Best and Worst Celebrity Lobbyists
Bono. The rock star is praised by both Democrats and Republicans for (a) his knowledge of issues, (b) his long-term commitment, and (c) his ability to set aside his ego and personal politics to talk with anyone who can help. He helped eliminate millions of dollars of Third World debt and persuaded President George W. Bush to increase aid to Africa.
Angelina Jolie. Hailed also for her knowledge and commitment, the movie star helped get legislation passed guaranteeing legal rights for refugee children in the United States.
Brad Pitt. The actor’s efforts to build affordable housing for Hurricane Katrina victims, evidenced by millions of dollars of his own money, has kept lawmakers from forgetting about the Katrina homeless.
Fran Drescher. Citing relevant stats, facts, and figures off-book with the best of the K Street crowd, the former star of TV’s The Nanny could be a pro lobbyist if she wanted to, insiders say. She’s been a prime mover behind passage of cancer-awareness legislation.
George Clooney. His stardom gets him appointments with President Obama and Vice President Biden. His trips to Darfur and his detailed knowledge of the tragedy unfolding there gets their attention.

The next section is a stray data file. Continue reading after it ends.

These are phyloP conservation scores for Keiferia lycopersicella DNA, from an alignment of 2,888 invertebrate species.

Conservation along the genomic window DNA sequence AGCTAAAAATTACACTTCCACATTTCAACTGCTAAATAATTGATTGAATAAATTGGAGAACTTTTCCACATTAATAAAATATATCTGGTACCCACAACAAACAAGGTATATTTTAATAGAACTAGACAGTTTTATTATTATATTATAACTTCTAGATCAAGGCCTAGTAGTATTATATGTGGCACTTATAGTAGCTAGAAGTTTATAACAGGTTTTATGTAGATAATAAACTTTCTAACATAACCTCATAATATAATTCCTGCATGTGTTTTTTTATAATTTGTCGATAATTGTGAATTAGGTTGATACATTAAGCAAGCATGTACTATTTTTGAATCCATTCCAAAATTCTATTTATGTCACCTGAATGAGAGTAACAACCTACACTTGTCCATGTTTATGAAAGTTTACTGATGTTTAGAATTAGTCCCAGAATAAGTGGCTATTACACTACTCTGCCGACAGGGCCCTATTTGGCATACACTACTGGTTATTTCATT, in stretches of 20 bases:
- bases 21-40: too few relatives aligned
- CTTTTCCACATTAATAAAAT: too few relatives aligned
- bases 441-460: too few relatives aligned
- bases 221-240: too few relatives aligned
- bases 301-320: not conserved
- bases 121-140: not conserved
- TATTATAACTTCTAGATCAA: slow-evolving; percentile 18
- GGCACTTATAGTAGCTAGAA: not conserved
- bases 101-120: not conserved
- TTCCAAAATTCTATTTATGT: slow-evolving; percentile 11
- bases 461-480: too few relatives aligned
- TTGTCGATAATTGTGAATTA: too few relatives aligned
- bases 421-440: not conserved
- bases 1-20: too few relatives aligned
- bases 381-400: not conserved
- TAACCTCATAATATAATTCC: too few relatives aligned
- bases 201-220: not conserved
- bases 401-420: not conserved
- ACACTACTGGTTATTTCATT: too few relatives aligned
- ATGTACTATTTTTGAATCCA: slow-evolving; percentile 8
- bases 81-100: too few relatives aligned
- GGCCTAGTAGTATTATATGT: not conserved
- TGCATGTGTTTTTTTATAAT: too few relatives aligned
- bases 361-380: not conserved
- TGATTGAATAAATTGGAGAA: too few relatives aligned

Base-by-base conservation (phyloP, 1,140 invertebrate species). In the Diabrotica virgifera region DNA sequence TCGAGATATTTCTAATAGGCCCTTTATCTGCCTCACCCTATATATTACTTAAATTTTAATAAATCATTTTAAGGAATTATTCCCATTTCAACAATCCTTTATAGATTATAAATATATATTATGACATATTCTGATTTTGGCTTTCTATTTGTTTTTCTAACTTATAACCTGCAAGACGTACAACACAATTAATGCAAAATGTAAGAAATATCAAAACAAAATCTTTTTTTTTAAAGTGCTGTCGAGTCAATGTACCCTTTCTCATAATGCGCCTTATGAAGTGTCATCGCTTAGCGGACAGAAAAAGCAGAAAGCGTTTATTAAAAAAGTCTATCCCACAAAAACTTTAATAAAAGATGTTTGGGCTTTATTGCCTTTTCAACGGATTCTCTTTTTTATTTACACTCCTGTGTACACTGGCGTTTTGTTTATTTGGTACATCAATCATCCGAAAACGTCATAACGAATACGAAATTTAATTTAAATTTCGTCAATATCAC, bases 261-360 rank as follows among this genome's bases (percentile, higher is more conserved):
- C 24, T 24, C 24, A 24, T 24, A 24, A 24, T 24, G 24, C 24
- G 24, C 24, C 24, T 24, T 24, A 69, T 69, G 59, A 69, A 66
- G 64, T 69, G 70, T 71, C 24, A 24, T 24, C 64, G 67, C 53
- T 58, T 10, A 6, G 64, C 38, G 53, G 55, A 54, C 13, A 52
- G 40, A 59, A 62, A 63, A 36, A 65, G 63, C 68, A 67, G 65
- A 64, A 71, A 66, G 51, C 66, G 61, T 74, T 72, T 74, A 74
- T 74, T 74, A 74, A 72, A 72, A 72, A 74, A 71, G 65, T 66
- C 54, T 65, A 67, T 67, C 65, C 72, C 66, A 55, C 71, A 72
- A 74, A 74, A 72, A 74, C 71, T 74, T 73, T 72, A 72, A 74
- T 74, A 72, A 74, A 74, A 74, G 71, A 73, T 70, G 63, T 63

No Curtain Calls
Kevin Richardson. The Backstreet Boy’s thin knowledge of mountaintop coal mining drew mostly scorn—and some laughs—from senators looking at the issue.
Sean Astin. The actor, son of actress Patty Duke, “must have thought his own voice was opera,” says a participant in some Capitol Hill meetings on funding for the arts in which he rarely let anyone else talk.
Pamela Anderson. The former Baywatch babe, an advocate for animal rights, didn’t realize she had on sheepskin boots until someone pointed it out. In an open letter to President Obama on her blog advocating the legalization of marijuana, she wrote that “we should be able to farm Hemp in America—it’s just silly—it would create jobs—and be good for [the] environment.”
Rob Lowe. The former West Wing heartthrob was introduced at a 2007 House committee hearing on renewable fuels as “a nationally recognized environmentalist.” He advocated federal promotion of hybrid-car technology—but hasn’t been seen or heard from on the subject since.
Elvis Presley. The King of Rock ’n’ Roll asked President Richard Nixon to “deputize” him as a federal narcotics agent in the administration’s war on drugs. Nixon did so, presumably not knowing that Elvis was abusing prescription drugs.This article first appeared in the August 2009 issue of The Washingtonian. For more articles from that issue, click here.